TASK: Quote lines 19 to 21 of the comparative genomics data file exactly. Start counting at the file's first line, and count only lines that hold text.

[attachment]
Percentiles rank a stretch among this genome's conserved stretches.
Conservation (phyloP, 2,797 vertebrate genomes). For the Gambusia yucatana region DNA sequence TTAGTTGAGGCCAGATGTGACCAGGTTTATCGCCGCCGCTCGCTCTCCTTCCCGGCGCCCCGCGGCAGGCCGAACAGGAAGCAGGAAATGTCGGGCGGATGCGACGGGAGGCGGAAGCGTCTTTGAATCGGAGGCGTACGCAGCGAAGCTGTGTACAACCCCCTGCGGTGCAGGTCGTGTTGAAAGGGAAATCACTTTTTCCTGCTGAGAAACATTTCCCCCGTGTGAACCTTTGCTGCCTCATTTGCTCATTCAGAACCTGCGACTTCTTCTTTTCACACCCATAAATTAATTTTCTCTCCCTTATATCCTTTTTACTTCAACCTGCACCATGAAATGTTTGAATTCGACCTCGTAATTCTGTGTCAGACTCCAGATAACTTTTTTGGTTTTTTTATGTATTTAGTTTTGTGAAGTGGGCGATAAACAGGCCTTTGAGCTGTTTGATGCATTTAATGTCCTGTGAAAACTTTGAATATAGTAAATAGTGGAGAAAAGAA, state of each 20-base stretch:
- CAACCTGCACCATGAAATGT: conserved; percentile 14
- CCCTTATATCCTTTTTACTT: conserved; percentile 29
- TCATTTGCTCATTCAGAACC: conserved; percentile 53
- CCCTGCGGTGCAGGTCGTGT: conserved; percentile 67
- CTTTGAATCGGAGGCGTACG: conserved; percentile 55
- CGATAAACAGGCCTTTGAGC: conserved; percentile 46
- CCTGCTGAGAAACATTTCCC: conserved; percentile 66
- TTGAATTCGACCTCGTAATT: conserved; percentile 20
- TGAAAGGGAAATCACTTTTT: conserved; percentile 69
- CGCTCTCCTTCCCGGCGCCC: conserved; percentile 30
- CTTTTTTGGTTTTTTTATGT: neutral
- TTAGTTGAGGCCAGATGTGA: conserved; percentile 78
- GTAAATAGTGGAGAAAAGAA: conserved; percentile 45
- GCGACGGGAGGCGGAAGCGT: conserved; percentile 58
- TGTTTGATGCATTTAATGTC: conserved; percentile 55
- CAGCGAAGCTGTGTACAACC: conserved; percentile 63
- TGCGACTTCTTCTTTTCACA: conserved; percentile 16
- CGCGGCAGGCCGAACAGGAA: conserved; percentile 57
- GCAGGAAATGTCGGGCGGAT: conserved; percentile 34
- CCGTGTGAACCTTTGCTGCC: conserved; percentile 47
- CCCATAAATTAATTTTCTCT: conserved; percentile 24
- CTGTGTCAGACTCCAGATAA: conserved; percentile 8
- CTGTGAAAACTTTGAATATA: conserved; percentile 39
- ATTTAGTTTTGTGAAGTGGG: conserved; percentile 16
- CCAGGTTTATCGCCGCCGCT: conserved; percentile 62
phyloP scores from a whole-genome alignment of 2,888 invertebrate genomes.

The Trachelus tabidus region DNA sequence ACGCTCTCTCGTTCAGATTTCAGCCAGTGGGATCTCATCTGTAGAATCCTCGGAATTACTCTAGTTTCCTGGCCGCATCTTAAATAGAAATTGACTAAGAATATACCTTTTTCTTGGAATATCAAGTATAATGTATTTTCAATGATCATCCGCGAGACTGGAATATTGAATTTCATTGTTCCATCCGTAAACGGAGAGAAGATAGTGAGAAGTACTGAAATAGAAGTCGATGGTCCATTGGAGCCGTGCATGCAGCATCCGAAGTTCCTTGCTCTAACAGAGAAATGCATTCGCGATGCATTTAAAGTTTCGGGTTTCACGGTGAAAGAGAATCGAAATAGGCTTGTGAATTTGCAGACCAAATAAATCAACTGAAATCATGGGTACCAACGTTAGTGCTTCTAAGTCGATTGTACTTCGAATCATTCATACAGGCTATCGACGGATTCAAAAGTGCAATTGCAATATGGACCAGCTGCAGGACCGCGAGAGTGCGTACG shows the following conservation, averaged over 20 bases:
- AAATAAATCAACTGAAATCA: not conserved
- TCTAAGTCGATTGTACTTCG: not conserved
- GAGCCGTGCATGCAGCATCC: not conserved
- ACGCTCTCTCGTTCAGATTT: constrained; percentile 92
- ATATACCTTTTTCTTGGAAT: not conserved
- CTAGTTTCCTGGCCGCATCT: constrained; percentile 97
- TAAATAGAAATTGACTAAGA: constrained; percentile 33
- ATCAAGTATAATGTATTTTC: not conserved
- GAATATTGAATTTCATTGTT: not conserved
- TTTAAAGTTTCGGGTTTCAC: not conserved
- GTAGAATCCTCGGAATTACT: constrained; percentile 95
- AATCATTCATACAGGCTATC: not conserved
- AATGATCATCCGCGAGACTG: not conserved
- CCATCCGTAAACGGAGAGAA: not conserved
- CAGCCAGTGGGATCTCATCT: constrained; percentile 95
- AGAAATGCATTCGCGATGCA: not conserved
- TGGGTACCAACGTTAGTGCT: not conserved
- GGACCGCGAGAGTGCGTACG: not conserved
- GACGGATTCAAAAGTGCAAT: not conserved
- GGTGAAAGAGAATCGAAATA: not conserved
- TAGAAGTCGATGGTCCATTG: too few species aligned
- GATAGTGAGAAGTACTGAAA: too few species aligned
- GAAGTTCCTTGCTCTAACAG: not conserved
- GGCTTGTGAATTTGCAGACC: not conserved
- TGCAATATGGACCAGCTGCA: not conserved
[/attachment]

- TGCGACTTCTTCTTTTCACA: conserved; percentile 16
- CGCGGCAGGCCGAACAGGAA: conserved; percentile 57
- GCAGGAAATGTCGGGCGGAT: conserved; percentile 34